44

 Cooper Cognitive Dissonance p 150 and reference to W E B Du Bois (1903) The Souls of Black Folk 

Chicago: AC McClurg & Co.  

45

 Cooper Cognitive Dissonance p 153.  



46

 Cooper Cognitive Dissonance p 159. 

47

 Cooper Cognitive Dissonance p 161.  




© Dr Bob Moles, Networked Knowledge: Festinger ‘Cognitive Dissonance’.  

 

So, too, with psychotherapy. People expend often considerable time and money pursuing 



what appears to be a wide range of therapeutic processes, with each claiming roughly the 

same degree of success. So, in a situation where they could choose their therapy, would they 

come to be more attached to the therapy of their choice? It appears that they did. Indeed, even 

where the therapies were specially designed to be neutral in terms of the sought-after 

outcome, the attachment to them following upon physical, mental or financial effort meant 

that they gave rise to improved results.

48

  

Cooper suggests that persuading people of the validity of a particular message does not 



necessarily change their behaviour (eg smoking and condom use). He also suggests that 

dissonance can help to induce greater compliance with such positive messages.

49

 He points 



out for example that it can be hypocritical to advocate something and then not implement 

what is advocated. He adds that hypocrisy can induce dissonance where the pro-attitudinal 

statement is a matter of personal responsibility and the person is aware of the discrepant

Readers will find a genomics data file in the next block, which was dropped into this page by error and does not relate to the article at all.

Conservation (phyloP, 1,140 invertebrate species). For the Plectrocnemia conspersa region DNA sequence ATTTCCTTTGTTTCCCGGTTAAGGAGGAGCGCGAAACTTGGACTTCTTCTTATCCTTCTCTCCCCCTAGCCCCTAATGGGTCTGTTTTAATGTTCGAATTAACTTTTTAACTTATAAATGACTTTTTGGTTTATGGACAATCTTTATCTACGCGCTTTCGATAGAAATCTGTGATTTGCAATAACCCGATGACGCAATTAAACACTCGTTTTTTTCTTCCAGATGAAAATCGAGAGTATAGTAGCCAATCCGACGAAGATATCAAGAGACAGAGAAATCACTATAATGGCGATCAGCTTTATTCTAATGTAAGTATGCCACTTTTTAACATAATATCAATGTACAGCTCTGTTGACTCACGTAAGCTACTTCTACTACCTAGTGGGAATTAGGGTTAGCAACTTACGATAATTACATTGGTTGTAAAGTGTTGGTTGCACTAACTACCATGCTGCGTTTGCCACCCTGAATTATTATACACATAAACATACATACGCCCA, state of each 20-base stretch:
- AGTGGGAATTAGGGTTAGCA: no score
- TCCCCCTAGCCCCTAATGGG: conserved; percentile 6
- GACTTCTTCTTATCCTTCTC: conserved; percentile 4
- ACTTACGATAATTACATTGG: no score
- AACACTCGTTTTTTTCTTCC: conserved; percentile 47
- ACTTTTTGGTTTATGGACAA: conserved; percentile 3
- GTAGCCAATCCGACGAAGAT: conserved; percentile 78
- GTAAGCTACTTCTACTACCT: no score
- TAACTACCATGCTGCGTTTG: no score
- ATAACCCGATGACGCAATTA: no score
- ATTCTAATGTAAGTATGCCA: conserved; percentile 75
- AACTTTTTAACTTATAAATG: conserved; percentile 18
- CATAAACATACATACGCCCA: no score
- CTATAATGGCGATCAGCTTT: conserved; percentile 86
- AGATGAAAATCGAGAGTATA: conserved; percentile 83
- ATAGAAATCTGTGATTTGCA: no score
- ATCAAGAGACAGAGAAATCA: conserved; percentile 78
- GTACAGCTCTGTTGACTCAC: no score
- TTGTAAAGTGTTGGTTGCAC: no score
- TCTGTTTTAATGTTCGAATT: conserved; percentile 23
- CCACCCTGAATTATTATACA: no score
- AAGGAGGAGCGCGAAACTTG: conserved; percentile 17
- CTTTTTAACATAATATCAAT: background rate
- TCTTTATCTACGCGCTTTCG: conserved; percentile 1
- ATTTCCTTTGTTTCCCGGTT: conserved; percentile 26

behaviour. The most obvious way to reduce the dissonance is to bring the behaviour into 

conformity with the attitude.

50

 This is most likely to be achieved where others are also aware 



of the tension. Hypocrisy studies have been used in many domains, including subjects like 

littering, water use and racism.

51

 Indeed, vicarious dissonance can occur where a person 



observes a fellow group member acting hypocritically and this too can be used to implement 

favourable reforms.

52

  

Festinger explained why eventually he left the field of social psychology. If a theory is not 



testable, then it is probably pointless. If testable, it requires change, and that too can induce 

tensions and dissonance on the part of the propounder of the theory. Some still think that the 

theory of cognitive dissonance is about inconsistent cognitions; others that it is about self-

affirmation and others about self-expectations.

53

 As Festinger said, all theories are wrong – 



and therein lies their interest – in finding out how they are wrong and what we may learn 

from them.

54

  

                                                 



48

 Cooper Cognitive Dissonance p 167-170.  

49

 Cooper Cognitive Dissonance p 174.  



50

 Cooper Cognitive Dissonance p 175.  

51

 Cooper Cognitive Dissonance p 177.  



52

 Cooper Cognitive Dissonance p 178.  

53

 Cooper Cognitive Dissonance p 182.  



54

 Cooper Cognitive Dissonance p 183.